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MONEY

Grassroots Marketing

Let's face it. You're not Procter & Gamble or Volkswagen, so when it comes to marketing to your customers, you're more likely to get a little creative than to grab your checkbook and sign on with some hot New York agency. That's what these business owners have done in Inc.com's Guide to Grassroots Marketing. From counter help that sing and dance to engineers that produce comic strips, each of these businesses found effective ways to spread the word about their businesses and to retain their customers without spending a fortune.
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Acquiring Customers

The People's Marketing
Have everyone sell their experience as consumers of your products or services.
Hands On Marketing
Roxanne Quimby, CEO of Burt's Bees, feels the best way to sell her products is by putting it in your hands, literally.
Taking on Procter
She may not have the resources of her giant competitors, but Amilya Antonetti is making her own mark in the soap business, one customer at a time.
Community Leads: A Pat on the Back
A restaurateur details how he is sending congratulatory letters and an offer for free wine to promoted workers.
Battle Grounds
Here's how Rand Smith, the founder of coffee-bar chain Maine Roasters Coffee, competes with Starbucks by leveraging the Maine tradition of supporting locally owned businesses.
Triple-Scoop Sellers
Local ice-cream shop hires the most creative counter help it can find to sing, dance, and draw in customers.
How Do I Market to Local Businesses Whose Owners Are Too Busy to Join Associations?
Entrepreneur and marketer Lisa H. Buksbaum never leaves home without her business cards. Neither should you. More advice: show prospective clients how you help current clients, invite guests to your speaking engagements, and send out quarterly newsletters.
How Can I Expand My Small Business, Which Depends on a Couple of Clients?
Your best source of new clients will always be old clients, according to guerilla marketer Jay Conrad Levinson.

Retaining Customers

I Read It in the Funny Papers
Marketing innovation doesn't have to come at a high price. Sometimes all it takes is understanding who your customers are -- and what will make them laugh.
Garden of Eden
Offering a soothing ambience and complimentary cups of tea, herb shop serves as sanctuary for customers, creating strong and lasting ties.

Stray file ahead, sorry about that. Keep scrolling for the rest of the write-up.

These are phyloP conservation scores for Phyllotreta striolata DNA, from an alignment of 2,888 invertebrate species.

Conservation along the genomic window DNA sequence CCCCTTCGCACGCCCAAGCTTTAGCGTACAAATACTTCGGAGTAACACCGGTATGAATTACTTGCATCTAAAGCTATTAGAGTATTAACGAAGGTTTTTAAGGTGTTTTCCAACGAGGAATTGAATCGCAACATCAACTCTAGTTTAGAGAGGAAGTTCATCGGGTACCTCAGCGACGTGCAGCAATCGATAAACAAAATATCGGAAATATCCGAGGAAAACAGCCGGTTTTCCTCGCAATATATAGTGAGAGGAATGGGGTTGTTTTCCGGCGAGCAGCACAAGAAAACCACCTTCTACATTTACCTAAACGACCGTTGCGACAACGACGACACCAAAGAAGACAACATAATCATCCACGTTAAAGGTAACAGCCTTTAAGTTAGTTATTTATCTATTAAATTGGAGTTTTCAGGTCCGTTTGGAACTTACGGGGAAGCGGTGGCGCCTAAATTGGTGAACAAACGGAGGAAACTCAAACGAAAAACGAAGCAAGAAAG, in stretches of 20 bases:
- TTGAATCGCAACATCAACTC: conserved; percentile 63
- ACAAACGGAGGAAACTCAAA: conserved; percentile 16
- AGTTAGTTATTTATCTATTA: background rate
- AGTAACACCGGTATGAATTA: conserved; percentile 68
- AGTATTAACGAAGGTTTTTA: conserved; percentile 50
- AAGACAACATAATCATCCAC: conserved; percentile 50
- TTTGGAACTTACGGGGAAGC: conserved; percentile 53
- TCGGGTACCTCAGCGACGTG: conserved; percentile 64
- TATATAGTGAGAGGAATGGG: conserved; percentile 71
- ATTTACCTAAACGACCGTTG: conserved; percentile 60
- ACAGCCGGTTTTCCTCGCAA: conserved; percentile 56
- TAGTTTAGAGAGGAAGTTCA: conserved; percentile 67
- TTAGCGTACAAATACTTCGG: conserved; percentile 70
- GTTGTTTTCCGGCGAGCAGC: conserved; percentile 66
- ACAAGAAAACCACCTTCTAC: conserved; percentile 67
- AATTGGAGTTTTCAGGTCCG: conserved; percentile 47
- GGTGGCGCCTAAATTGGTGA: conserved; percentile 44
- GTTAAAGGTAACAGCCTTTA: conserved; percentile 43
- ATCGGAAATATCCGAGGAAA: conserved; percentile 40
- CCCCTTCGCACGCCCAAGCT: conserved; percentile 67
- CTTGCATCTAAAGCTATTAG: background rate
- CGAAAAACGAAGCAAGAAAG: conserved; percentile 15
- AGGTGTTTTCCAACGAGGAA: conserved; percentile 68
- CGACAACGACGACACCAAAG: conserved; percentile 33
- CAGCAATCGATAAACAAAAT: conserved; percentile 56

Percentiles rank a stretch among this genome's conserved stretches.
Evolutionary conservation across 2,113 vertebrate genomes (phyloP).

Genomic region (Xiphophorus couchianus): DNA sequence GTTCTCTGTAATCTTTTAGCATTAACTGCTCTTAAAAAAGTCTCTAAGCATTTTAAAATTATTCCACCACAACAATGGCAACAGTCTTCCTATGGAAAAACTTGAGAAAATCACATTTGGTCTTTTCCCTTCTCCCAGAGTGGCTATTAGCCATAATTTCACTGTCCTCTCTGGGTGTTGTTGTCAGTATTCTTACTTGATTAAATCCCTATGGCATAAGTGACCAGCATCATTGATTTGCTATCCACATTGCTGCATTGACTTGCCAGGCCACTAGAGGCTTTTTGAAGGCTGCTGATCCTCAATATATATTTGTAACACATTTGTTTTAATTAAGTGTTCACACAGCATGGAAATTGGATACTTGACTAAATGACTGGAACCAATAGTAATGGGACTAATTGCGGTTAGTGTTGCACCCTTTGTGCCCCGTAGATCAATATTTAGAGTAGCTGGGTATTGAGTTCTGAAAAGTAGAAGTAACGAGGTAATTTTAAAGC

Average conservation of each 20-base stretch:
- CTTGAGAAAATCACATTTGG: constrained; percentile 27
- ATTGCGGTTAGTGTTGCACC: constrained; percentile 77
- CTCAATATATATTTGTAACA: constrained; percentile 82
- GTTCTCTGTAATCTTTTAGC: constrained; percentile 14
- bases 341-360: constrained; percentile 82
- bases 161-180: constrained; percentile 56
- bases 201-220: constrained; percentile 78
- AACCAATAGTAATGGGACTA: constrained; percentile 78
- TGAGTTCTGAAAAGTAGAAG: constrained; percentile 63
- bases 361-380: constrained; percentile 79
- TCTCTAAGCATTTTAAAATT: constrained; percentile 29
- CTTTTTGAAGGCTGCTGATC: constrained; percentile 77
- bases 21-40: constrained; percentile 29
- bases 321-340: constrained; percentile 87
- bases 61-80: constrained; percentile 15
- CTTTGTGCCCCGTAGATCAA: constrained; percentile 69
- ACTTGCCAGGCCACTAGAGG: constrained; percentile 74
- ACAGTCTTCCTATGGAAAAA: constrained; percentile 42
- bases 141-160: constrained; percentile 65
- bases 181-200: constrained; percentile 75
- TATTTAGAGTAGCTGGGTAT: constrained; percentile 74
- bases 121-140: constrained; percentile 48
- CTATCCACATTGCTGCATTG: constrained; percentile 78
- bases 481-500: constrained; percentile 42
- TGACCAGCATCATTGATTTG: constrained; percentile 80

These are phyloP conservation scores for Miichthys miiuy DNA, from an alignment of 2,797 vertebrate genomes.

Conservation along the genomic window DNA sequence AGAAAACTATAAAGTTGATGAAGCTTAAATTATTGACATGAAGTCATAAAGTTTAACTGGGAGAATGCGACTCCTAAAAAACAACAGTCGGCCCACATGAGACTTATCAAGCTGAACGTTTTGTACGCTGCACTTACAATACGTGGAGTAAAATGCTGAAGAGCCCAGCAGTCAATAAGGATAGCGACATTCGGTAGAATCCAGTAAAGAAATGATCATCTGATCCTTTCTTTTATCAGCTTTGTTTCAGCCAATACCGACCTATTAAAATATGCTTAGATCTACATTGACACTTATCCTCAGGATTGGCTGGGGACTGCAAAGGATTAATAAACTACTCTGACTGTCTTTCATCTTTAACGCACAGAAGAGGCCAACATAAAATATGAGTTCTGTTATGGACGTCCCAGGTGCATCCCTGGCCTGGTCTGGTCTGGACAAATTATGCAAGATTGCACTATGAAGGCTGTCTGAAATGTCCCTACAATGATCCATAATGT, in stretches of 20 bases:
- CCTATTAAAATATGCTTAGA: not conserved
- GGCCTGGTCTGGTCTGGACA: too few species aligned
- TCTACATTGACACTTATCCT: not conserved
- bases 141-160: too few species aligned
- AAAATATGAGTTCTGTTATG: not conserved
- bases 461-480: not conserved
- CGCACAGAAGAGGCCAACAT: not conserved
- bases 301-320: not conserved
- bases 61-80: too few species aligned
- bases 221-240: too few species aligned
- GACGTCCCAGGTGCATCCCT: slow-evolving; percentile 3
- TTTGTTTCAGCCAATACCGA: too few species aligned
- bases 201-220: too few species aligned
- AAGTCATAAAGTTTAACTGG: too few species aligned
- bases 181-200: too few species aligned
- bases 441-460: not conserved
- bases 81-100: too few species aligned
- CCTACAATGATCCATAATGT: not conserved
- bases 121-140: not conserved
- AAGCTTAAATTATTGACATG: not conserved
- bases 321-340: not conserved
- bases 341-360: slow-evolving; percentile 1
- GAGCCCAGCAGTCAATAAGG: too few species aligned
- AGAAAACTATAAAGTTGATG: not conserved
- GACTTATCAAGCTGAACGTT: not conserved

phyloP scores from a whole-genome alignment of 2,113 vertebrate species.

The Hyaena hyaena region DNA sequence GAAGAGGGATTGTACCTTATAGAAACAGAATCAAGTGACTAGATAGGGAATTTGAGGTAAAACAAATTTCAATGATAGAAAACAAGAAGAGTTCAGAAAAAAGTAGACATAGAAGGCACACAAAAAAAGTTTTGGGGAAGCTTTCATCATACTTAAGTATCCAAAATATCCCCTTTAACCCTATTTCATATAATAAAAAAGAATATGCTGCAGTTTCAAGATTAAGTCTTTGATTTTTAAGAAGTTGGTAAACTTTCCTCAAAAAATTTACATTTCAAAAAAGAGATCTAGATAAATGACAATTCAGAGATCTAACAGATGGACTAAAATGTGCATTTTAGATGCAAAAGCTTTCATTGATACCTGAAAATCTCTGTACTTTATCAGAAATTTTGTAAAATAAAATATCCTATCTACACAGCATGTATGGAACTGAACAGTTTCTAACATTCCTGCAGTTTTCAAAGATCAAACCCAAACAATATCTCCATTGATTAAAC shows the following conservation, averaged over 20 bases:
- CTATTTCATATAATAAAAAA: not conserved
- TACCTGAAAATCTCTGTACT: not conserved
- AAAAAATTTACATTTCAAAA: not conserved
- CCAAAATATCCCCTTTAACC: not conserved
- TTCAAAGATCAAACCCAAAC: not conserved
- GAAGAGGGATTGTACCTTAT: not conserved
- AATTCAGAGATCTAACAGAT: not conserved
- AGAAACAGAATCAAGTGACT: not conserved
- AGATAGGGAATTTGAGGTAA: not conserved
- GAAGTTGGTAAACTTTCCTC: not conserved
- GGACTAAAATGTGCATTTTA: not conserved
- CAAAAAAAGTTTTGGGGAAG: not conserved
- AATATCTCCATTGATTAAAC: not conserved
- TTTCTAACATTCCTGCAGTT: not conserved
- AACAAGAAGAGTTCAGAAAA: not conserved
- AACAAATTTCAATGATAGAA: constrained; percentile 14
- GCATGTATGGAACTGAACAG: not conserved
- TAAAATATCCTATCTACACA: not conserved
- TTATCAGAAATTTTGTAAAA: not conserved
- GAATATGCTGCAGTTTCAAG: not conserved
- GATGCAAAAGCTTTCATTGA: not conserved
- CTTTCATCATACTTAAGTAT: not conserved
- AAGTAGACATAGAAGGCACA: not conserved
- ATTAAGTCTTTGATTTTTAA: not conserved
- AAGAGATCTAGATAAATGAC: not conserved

Anniversary Waltz
A florist uses sales records to generate letters reminding past customers to order again.
Establish a Late Arrival Policy
To ease the frustration of arriving past closing time, this quick-oil-change outfit offers latecomers money-off coupons for their next visit.

Product Sales

Milking Customer Loyalty
With the help of its customers, Stonyfield Farm was able to get its products onto supermarket shelves.
An American Start-Up
In 1999, a pair of Wharton grads started a company to build and sell a specialized computer mouse. They chronicled their experiences -- the trials and triumphs of starting a business -- in a house newsletter.
Cool Juice, Hot Sales
Unable to get his bottled drink on supermarket shelves, this CEO got the product stocked on the shelves of nontraditional retail venues.

Word of Mouth

Word of Mouse
Word of mouth is one of the best ways to build buzz about your online business. And getting people talking about you doesn't have to cost a fortune.
Get Business to Come to You
Here are some surefire ways to boost referrals.
A Little Help from Your Friends
A satisfied client can be your best sales rep. Here are some pointers for helping customers "sell" for you.
The Word Is Out
For this entrepreneur, one cold call led to a word-of-mouth publicity blitz.

Tips for Soloists and Partnerships

Associated Press
Cross-promoting your business is cost-effective and increases sales.
Make Your Customer a Winner
As a way to promote both his customers and his design expertise in one neat package, this designer enters industry competitions in his clients' names.
Last updated: Feb 1, 2006




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